Should drunk drivers be able to sue bartenders for serving them alcohol? Vote here!
Even the plaintiff’s lawyer thinks it’s crazy.
A state jury recently hit Warren Township, NJ (Somerset County) with a $2.5 million judgment over its handling of a municipal judge who came to work after consuming alcohol and prescription drugs.
The judge, Richard Sasso, was reported to Warren’s town council by Michele D’Onofrio, who was Warren’s municipal prosecutor. The Council chose not to take action, so D’Onofrio reported Sasso to the state Supreme Court’s Advisory Committee on Judicial Behavior. He was barred from serving as a municipal court judge for life. And she was dismissed.
D’Onofrio sued and won. The award breaks down as $552,000 in economic damages; $824,000 in punitive damages; and D’Onofrio’s attorney’s $1.2 million request for legal fees.
“We would have settled for a fraction of that,” Bob Braun quotes D’Onofrio’s attorney, Nancy Erica Smith as saying.
Municipal insurance doesn’t cover punitive damages, so for a town with a $16 million budget, the $2.5 million judgment is a hefty price for taxpayers to foot – especially when the Township had the opportunity to address it before it reached the Supreme Court’s Advisory Committee.
The bad behavior of Sasso - who earned $200,000 a year by racking up part-time gigs in Warren, Bridgewater, Watchung, and Bound Brook – is a lesson on how taxpayers end up paying for the actions (or in this case, inactions) of others. (See Braun’s piece in the Star-Ledger, “Warren Township melodrama highlights suburban mismanagement,” 7/18/11).
Warren Township is appealing the decision. Unless New Jersey acknowledges the need to reform its civil justice system, a single lawsuit – even a meritorious one – will have the power to influence a municipality’s budgetary priorities for years to come.
It’s been a quiet week for civil justice reform. Unsurprising, since failed attempts to override some of the Governor’s vetoes, school funding, and speculation over which congressional district will be eliminated during redistricting have dominated New Jersey politics.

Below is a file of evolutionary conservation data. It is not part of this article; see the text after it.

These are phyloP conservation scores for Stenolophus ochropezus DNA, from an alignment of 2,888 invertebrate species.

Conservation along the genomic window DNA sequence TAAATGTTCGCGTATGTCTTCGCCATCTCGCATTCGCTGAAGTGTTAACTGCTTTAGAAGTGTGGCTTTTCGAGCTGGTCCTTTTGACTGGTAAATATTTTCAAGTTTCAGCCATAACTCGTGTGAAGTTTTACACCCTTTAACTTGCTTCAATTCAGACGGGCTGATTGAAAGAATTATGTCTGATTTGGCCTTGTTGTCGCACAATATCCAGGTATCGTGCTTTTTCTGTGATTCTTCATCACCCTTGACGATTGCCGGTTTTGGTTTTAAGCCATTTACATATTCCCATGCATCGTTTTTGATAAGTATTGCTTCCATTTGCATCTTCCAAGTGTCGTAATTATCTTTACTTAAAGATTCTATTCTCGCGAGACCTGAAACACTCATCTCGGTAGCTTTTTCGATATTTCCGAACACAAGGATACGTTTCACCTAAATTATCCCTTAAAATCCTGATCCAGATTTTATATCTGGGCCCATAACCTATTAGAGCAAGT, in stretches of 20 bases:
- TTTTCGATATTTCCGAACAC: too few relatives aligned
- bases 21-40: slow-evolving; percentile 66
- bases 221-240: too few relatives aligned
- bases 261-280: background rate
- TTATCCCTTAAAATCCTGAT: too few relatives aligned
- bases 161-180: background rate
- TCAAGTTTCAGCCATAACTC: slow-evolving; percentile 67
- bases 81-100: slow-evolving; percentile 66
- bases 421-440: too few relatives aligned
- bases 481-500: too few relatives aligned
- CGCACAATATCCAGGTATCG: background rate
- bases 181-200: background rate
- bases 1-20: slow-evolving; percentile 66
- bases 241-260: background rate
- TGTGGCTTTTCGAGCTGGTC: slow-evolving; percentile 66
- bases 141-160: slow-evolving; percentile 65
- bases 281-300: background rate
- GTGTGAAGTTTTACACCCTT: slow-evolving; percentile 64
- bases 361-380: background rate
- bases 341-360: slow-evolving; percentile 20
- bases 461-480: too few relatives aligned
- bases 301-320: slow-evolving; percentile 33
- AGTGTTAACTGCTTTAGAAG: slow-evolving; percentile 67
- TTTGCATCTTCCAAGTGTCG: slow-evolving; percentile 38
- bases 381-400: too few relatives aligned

To recap the 2010-2011 Session thus far, NJLRA supports the following bills:
By Marcus Rayner
The New Jersey Supreme Court recently issued a decision allowing a motorcyclist to sue a restaurant that served him alcohol after he was injured when he crashed into a car while driving drunk.
The case stems from a 2006 incident in which 46-year-old Brick resident Fredrick Voss decided to drive home after drinking at Tiffany’s restaurant in Toms River. He pleaded guilty to a DUI charge after he rode the motorcycle through a red light and into a car. His blood alcohol level was nearly 21⁄2 times the legal limit.
Pleading guilty to a DUI charge might prompt most people to accept responsibility for endangering themselves and others. In a nod to how notions of personal responsibility — and our courts’ appetite for lawsuits — have changed, Voss took to court Tiffany’s restaurant and Kristoffe Tranquilino, the driver of the car he hit.
Kathleen Hopkins wrote about A-4228 in the Asbury Park Press over the weekend. This is the legislation that would prevent drunken drivers from suing restaurateurs who serve them alcohol from injuries they sustain while driving drunk (a la Voss v. Tranquilino).
We’ll link to A-4228 once it’s available on the legislative website.
NJLRA issued the following statement regarding A-4228, which would prohibit drunken drivers from suing restaurateurs for injuries they sustain while driving under the influence of alcohol:
"The New Jersey Supreme Court's decision in Voss v. Tranquilino allows a convicted drunk driver to use our court system to profit from the poor choices he made, at the expense of New Jersey's business community. Common sense is being downgraded to the point where drunk drivers can relinquish personal responsibility by collecting monetary damages from the restaurateur serving them drinks.